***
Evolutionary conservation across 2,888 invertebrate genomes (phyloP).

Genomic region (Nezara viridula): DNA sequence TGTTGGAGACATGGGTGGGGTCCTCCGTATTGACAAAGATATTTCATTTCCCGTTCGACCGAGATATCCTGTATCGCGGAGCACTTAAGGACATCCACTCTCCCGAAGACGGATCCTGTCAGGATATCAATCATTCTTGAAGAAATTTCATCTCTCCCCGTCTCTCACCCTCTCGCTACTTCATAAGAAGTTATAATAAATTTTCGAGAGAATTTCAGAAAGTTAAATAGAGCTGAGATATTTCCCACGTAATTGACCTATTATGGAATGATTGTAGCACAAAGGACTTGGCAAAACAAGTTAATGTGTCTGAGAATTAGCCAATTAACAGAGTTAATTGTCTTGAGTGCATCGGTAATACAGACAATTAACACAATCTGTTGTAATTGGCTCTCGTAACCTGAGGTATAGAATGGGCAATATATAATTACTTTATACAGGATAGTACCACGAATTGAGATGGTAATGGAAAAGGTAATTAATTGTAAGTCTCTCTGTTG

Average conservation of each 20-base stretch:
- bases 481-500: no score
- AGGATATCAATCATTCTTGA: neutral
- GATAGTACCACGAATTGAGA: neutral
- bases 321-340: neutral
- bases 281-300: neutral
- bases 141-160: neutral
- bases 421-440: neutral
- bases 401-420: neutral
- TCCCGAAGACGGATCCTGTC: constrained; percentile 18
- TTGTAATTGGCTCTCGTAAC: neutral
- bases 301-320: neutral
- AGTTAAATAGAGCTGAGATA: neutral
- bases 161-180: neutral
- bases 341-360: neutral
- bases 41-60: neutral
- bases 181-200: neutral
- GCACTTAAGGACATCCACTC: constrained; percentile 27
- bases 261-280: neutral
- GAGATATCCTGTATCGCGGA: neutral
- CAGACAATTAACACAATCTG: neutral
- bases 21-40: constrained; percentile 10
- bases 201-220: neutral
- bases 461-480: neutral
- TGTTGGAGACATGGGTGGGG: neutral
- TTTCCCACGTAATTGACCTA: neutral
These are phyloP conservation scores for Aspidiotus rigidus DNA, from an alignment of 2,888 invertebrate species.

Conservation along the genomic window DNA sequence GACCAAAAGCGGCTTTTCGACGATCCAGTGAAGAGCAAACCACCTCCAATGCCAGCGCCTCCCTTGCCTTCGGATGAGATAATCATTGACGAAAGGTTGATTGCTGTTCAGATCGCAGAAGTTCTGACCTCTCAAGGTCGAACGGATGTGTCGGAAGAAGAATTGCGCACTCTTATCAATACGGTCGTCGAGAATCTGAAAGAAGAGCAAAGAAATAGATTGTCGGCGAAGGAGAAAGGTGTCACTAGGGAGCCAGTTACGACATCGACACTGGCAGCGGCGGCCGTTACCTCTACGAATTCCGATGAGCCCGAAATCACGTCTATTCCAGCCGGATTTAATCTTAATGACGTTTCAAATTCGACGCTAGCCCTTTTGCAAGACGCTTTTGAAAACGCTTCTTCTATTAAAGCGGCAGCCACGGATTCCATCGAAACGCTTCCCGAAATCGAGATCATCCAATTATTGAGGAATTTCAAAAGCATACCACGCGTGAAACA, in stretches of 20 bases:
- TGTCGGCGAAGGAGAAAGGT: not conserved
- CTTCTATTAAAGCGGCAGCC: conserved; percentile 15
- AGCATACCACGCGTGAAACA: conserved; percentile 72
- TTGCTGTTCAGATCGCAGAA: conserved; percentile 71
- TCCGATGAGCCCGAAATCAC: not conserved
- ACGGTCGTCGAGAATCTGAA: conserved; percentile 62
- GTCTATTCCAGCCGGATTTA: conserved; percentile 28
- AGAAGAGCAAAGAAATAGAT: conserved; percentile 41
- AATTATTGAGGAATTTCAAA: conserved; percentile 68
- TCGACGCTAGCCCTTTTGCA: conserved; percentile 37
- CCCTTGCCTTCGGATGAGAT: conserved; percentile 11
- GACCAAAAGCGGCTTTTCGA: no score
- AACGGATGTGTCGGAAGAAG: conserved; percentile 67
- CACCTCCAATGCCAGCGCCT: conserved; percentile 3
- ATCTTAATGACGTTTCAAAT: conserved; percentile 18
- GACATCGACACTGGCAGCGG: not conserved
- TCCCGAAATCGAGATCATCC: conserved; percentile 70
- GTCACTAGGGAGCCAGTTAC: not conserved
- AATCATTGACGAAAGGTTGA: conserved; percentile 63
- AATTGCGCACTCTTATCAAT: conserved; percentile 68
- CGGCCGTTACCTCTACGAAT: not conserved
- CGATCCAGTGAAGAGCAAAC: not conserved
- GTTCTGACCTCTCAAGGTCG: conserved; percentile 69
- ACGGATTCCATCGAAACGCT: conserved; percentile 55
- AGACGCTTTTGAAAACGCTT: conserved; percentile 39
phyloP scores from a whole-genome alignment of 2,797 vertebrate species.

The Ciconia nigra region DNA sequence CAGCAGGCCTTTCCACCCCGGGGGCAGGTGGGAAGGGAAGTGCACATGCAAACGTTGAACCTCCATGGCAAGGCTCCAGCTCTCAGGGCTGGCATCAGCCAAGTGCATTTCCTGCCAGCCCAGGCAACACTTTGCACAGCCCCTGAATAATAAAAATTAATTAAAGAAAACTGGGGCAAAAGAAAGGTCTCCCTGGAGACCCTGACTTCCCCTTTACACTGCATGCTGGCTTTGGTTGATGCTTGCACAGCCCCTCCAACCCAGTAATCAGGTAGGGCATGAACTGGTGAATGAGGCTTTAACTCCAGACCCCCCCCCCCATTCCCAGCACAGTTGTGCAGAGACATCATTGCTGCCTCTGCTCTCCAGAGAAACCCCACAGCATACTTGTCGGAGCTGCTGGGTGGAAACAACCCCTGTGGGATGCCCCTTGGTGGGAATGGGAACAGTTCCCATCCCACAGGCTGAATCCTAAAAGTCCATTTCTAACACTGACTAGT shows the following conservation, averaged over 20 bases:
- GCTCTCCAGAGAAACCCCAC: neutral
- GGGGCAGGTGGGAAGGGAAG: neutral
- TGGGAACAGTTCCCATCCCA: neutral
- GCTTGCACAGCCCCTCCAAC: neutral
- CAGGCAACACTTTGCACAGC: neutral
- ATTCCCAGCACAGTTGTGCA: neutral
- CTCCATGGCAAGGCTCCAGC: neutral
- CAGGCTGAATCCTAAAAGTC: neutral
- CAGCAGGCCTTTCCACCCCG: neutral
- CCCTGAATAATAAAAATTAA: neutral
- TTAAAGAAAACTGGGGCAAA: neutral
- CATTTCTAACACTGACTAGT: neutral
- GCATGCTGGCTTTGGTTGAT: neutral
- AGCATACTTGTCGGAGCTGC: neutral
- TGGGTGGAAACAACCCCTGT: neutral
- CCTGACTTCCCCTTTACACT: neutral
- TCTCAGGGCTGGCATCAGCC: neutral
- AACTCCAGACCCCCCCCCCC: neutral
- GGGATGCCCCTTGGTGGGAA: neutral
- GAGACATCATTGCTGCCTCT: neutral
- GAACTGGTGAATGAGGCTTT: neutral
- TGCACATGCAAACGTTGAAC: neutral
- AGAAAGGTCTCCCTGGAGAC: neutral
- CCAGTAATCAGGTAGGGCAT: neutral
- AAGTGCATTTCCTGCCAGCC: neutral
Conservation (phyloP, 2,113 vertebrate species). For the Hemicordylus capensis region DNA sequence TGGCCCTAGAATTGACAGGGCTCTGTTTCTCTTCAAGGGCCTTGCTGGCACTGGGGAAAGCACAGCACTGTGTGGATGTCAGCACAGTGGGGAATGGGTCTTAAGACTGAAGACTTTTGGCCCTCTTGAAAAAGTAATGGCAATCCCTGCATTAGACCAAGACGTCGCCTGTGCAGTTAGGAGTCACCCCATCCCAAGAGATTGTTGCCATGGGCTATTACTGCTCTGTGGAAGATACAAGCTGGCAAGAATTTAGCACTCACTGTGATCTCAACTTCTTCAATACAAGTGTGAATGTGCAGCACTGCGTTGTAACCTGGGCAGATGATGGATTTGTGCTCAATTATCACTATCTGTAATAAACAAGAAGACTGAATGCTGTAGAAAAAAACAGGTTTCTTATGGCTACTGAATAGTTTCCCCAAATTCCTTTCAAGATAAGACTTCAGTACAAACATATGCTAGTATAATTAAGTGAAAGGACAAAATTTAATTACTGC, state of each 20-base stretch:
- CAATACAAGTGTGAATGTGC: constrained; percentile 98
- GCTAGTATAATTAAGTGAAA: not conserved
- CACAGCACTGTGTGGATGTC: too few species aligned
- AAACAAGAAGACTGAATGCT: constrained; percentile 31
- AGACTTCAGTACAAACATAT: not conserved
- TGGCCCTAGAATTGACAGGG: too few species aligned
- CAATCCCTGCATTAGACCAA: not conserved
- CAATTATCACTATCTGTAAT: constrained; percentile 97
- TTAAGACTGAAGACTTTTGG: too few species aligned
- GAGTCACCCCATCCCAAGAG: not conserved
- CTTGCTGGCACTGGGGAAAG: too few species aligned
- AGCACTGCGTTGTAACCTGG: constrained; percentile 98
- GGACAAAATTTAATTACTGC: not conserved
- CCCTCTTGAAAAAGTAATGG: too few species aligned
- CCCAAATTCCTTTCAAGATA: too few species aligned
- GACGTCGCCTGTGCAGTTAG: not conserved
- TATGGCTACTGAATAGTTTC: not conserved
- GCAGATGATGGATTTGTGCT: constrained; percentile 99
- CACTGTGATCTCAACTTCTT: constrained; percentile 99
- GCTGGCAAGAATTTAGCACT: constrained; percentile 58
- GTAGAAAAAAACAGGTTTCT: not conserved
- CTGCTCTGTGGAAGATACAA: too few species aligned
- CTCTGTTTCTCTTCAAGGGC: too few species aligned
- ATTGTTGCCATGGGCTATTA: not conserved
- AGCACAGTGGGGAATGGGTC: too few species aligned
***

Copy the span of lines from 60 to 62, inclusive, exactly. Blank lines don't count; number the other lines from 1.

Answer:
- TGGGAACAGTTCCCATCCCA: neutral
- GCTTGCACAGCCCCTCCAAC: neutral
- CAGGCAACACTTTGCACAGC: neutral